A Cornerless World

Poetry; A Poet Reconciles Art With Religious Judaism

By Mordechai Shinefield

Published July 28, 2006, issue of July 28, 2006.
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a man in a room with a tallis on

By Aaron E. Bulman

Flannel Press, 125 pages, $10.

* * *

The talmudist, the Yiddishist and the yeshiva boy — three characters that could easily be written as relics of a past age. But when they appear in Aaron E. Bulman’s poetry collection, “a man in a room with a tallis on,” they are heartbreaking and alive. Bulman, who died at 54, is in many ways the Jewish e.e.cummings, a poet who disregards form in a quest to liberate his characters from their common caricatures. In describing a yeshiva boy, another poet would have evoked his black hat. Bulman writes: “i walk a cornerless world.”

Bulman, too, walked a cornerless world. An Orthodox Jew from New York City’s Washington Heights area, in his lifetime his poetry has been published in both The Paris Review and Jewish Action. In the collection’s foreword, Bulman’s son writes of his father’s encounter with Isaac Bashevis Singer. Meeting the modest Washington Heights poet, the famed Yiddish writer asked how he had succeeded in reconciling poetry and religious Judaism. The foreword does not give Bulman’s answer, but the poetry within does. In a short poem titled “a hassid dancing,” he writes: “a voice / left lonely, invents / the space.” The depth of care he shows his subjects is testimony to the space he gives them to speak for themselves.

The centerpiece of the collection is the epic “a man in a room with a tallis on.” Bulman considered this lengthy poem, written in the year following his father’s death, his masterpiece. But though it is more thematically ambitious than his shorter poetry, it lacks the economy of language that his sketches possess. Instead we have a flurry of images; physical touches; the study of religious texts, oxen and the relationship of a child to a father. The quieter sketches are the more explosive, if only in their sheer conservation of words.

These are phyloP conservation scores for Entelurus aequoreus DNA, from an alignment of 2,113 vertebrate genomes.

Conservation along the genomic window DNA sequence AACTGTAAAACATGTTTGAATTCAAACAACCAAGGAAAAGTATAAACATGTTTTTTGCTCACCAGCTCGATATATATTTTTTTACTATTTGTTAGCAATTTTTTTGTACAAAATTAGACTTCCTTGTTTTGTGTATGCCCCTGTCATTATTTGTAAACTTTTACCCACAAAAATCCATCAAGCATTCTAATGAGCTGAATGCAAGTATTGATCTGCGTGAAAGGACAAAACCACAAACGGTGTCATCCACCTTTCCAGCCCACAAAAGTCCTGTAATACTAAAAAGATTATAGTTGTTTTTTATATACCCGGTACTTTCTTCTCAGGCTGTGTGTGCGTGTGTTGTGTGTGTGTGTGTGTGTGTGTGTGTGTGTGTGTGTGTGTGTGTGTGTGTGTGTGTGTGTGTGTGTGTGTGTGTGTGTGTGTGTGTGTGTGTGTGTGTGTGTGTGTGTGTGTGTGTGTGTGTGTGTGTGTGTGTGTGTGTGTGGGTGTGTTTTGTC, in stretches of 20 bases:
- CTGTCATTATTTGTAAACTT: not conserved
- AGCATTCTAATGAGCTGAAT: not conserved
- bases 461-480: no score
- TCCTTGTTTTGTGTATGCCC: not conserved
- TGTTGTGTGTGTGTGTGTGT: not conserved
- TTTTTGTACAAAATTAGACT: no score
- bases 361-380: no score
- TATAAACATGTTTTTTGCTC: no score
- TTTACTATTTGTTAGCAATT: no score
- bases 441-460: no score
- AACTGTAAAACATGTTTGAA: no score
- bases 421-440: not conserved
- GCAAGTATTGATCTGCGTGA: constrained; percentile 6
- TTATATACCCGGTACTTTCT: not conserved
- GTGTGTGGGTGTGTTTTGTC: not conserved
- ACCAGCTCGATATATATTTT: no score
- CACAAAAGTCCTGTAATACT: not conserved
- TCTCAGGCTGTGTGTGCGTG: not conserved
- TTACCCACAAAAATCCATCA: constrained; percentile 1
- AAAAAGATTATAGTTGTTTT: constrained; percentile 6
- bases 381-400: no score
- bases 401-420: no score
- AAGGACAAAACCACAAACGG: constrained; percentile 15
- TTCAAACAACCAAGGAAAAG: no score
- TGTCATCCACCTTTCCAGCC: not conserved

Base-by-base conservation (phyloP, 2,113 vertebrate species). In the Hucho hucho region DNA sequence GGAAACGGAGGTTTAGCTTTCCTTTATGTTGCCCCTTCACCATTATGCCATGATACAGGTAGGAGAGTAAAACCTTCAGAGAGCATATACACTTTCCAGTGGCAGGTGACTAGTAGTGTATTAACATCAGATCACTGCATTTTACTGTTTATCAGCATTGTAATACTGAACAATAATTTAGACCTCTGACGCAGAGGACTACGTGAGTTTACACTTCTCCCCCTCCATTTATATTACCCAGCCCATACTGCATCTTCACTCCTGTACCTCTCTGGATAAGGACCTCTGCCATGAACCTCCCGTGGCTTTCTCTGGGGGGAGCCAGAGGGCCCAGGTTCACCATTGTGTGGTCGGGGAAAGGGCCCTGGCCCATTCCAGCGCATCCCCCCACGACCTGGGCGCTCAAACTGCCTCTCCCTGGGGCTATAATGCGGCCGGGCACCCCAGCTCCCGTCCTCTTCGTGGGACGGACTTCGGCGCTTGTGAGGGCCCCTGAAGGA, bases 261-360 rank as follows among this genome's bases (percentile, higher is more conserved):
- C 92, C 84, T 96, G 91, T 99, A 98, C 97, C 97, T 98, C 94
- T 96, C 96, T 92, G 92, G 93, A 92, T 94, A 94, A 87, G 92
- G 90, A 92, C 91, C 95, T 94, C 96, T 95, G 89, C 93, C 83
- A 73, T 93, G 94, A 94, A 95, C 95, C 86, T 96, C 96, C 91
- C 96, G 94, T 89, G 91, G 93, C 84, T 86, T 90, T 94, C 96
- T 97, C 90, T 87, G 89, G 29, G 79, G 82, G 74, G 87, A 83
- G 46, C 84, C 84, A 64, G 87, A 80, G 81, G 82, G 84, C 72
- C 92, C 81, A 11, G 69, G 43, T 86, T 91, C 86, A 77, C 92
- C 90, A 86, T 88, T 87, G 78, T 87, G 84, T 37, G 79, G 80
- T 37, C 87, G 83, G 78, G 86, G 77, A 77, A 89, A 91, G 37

In “(against the cold),” published by Partisan Review in 1983, Bulman describes his debate with clarity.

the full debator’s length

the stretch a network

of regret; my life,

which has to do with


spoken voices.

The first poem of Bulman’s that I read was “Isaac.” I remember being struck by the tense dynamic of the poem. Instead of playing the scenario for its inevitable deus ex machina, Bulman re-creates the moment of pandemonium as Isaac pleads to be spared by his father. “Father father a ram look / A ram in the thicket,” he says, begging Abraham to turn and see his son’s salvation. We are supposed to see beyond the clichés of the situation into the pathos and humanity of a father sacrificing his son. Like the angel awakening the forefather, the poetry succeeds because it rouses us to the story we have overlooked. The tersest of Bulman’s poems demand our attention, like the conclusion of “Isaac”: “Someone calling out a name/ once twice/ frantic.”

Mordechai Shinefield has written for New York Press, Mima’amakim and New Voices. He is currently working on a collection of short fiction.

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